Punchline refers to the pointed line of a text whose content is attacked by another person. In most cases, such punchlines are found in the battle rap, whereby the assault and defamation of another person as well as the positive depiction of one’s own person are at the absolute center. In English, however, the noun Punchline generally means a point, that is, the surprising, witty or unexpected end, in which, for example, small stories or jokes culminate. The point of the joke resembles the punchline in rap.
The term consists of the English nouns punch for the (fist) beat and line for the (text) line. If one follows this translation, the punchline is literally a line of fist and, in a transposed sense, a text that surprises the listener or reader like a beating. In the case of rap, it is a line of text that stretches the opponent to the ground , goes.
In the Battle Rap, the rapper tries to attack and defame the respective opponent (see Opponent). This is particularly successful when he makes use of the most imaginative punchlines and reproduces them perfectly in the most technically sophisticated speech. An example:
Rapper come ‘, ask if they can call their Ma with my smartphone’
I say, “Yeah, clearly, there, just push the repetition.”
The above example is from Maeckes, a German hip-hop musician who belongs among other things to the Hip-Hop collective Die Orsons, and is taken from the track swing into the crate. The Punchline has no concrete opponent, so does not attack an individual, but the entire rap scene.
In the first line it is argued that various rappers are asking for the smartphone of the lyric self to be able to call their mother. The answer of the ego is to point out that it has called the last number. This statement is intended to indirectly point out that there is a (sexual) relationship between the ego and the mother. Attacks of this type are often found in rap music. Another example:
Today, Kool Savas asks about features just to say ‘
That he knows the number 1 like supermarket cashiers
These sample lines are from the German Rapper Kollegah. The lines refer to Kool Savas. To capture the punchline, a little background knowledge is required. In 2000, Kool Savas released the single King of Rap and thus placed himself at the top of the rap scene.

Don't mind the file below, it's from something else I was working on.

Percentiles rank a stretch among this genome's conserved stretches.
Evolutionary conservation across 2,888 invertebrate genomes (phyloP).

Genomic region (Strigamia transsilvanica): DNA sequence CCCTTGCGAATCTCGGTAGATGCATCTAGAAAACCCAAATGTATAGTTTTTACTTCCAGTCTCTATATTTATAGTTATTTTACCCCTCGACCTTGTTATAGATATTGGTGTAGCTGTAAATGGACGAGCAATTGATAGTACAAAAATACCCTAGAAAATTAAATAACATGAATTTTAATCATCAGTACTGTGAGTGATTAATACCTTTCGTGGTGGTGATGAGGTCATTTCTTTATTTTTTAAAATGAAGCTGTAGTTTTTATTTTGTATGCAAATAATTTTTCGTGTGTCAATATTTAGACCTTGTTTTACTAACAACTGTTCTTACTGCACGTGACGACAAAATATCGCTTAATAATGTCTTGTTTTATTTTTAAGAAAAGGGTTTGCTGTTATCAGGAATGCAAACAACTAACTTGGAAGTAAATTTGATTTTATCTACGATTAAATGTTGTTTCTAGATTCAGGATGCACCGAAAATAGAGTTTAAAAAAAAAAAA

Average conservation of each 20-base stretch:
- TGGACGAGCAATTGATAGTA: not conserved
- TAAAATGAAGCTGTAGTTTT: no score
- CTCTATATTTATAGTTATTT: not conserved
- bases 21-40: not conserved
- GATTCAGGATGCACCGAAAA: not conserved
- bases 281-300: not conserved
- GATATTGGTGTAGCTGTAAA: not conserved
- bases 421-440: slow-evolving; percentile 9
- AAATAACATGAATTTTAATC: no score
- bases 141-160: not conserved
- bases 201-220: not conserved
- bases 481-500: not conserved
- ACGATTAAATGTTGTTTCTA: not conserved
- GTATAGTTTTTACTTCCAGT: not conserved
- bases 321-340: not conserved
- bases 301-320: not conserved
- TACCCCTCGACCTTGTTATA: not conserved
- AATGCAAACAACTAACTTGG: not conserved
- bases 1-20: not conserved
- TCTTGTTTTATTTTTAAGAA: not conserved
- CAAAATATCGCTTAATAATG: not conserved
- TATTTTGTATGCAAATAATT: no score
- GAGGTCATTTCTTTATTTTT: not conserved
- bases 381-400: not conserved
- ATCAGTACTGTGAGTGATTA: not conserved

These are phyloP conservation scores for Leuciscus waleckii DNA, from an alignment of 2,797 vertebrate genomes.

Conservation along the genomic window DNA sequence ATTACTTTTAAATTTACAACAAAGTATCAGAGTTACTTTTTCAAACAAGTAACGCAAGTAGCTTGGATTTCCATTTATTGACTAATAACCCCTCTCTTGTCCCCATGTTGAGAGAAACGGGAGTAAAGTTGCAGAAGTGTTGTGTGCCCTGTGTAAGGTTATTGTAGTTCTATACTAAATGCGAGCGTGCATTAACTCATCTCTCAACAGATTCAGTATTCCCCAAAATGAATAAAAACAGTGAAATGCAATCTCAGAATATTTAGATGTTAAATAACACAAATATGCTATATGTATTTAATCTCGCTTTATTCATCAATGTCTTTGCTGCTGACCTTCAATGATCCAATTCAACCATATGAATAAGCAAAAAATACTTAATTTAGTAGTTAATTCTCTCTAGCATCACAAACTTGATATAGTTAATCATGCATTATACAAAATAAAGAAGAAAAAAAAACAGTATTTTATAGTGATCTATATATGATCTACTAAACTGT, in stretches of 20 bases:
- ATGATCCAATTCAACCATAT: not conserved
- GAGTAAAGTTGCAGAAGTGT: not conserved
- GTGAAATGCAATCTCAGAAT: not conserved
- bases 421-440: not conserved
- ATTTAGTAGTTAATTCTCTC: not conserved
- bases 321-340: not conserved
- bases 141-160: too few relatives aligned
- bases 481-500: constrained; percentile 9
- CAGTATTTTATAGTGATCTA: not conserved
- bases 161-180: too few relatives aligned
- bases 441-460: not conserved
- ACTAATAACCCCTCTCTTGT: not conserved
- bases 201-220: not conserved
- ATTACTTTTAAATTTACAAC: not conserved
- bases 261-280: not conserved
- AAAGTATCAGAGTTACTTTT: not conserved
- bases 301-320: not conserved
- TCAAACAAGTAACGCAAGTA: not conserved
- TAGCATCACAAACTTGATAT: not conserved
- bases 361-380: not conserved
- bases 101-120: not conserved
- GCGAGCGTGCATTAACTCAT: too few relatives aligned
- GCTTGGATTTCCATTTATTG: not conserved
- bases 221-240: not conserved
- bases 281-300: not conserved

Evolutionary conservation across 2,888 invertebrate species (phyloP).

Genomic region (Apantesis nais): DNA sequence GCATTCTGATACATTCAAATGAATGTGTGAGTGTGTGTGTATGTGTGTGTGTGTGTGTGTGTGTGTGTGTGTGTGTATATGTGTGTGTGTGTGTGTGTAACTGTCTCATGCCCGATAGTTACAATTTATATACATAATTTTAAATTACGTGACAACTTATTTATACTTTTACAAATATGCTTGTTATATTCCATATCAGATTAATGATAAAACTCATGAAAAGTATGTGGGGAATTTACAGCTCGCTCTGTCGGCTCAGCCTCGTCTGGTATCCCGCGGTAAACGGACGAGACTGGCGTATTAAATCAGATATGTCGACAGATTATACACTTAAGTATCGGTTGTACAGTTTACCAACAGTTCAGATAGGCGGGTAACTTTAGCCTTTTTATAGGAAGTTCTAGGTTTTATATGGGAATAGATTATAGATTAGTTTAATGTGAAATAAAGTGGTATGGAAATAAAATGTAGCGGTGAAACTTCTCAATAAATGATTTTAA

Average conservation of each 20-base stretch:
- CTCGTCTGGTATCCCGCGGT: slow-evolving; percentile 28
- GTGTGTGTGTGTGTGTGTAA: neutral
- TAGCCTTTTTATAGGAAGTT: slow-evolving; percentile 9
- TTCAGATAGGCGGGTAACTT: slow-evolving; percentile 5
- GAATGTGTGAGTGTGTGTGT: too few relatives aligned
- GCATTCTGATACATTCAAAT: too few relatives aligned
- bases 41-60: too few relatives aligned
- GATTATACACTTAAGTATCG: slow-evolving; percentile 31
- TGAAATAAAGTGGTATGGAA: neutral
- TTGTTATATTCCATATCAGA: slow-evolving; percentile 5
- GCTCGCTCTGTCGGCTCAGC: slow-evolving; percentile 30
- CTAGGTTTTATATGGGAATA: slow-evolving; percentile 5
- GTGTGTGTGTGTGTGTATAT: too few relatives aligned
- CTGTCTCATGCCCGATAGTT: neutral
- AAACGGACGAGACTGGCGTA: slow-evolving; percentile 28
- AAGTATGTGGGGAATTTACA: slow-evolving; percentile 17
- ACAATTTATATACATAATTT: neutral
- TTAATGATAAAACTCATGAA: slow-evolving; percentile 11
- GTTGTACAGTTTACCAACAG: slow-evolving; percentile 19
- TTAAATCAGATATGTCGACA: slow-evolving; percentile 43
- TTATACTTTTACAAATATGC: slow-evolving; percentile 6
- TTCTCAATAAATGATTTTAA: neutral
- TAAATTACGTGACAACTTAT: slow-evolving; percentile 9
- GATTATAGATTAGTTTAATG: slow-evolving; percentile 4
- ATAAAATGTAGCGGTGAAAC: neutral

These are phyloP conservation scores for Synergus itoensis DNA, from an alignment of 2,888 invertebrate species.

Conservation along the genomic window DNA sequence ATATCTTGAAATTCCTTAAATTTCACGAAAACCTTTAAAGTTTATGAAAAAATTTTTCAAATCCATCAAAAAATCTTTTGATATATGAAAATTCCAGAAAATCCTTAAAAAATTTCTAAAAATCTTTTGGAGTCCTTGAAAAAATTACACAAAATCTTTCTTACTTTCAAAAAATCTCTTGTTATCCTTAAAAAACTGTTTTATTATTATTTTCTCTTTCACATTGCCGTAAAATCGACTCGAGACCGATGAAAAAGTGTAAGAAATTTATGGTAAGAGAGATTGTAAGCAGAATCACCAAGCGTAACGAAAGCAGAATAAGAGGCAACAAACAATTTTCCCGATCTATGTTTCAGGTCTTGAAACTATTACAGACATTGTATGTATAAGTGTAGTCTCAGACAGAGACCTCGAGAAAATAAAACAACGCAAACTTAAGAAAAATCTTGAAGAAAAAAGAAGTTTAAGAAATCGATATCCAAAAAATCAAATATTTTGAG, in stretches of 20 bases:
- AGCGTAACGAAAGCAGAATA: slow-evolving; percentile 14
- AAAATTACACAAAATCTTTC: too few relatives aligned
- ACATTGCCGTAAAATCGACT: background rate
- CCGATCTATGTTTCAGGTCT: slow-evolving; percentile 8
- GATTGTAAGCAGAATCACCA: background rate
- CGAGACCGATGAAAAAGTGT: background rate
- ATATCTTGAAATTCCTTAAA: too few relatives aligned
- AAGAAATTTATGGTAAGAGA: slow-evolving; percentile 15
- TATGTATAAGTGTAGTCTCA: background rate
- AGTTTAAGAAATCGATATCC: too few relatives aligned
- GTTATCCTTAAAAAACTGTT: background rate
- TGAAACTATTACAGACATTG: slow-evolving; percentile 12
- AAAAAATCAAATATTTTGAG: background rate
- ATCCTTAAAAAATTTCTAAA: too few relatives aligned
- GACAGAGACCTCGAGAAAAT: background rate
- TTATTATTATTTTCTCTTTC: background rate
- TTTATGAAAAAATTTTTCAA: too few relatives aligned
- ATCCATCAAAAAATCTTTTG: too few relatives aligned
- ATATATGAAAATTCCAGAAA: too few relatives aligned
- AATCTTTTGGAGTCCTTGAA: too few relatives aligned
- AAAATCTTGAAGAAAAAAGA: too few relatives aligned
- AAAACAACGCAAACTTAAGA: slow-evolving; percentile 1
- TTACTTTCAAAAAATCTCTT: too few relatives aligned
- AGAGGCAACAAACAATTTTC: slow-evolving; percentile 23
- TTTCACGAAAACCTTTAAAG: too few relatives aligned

If in the example it means that Kool Savas asks for features – a collaboration – to know the number one, Kollegah is attacking and putting himself at the top. Incidentally, the word sequence number 1 has a small peculiarity. If it is spoken, it can be understood as a number scanned. This conspicuousness is called a homophone. Another example:
there was no one who understood these confused text lines
because in your quali warn even more purposeful than drums
This example is taken from a distrack of SpongeBOZZ vs. Gio. This is SpongeBOZZ’s contribution to the final of the JBB 2014, in which the two rappers opposed each other. These lines refer to a previous Gios – namely to his qualification for the competition – whereby his linguistic quality is attacked.
However, SpongeBOZZ’s contribution consists of an enormous compaction of such punchlines, which defame the opponent and attack the previous work as well as the development and the personality specifically. This density of punchlines on the one hand and self-praise on the other is characteristic of the battle rap. Finally the title as video – the cited can be heard from 3:10.Short overview: The most important overview
Punchline refers to the pointed line of a text whose content is attacked by another person. Most of these punchlines are found in Battle Rap. In English, however, the term generally means a point, that is, the surprising, witty or unexpected ending of a short narrative, anecdote, or a joke.
Such punchlines can have a direct opponent’s reference and thus refer directly to a person – as also usual in the battle rap – or have no concrete reference and thus address themselves to a group, organization or even fictitious figure.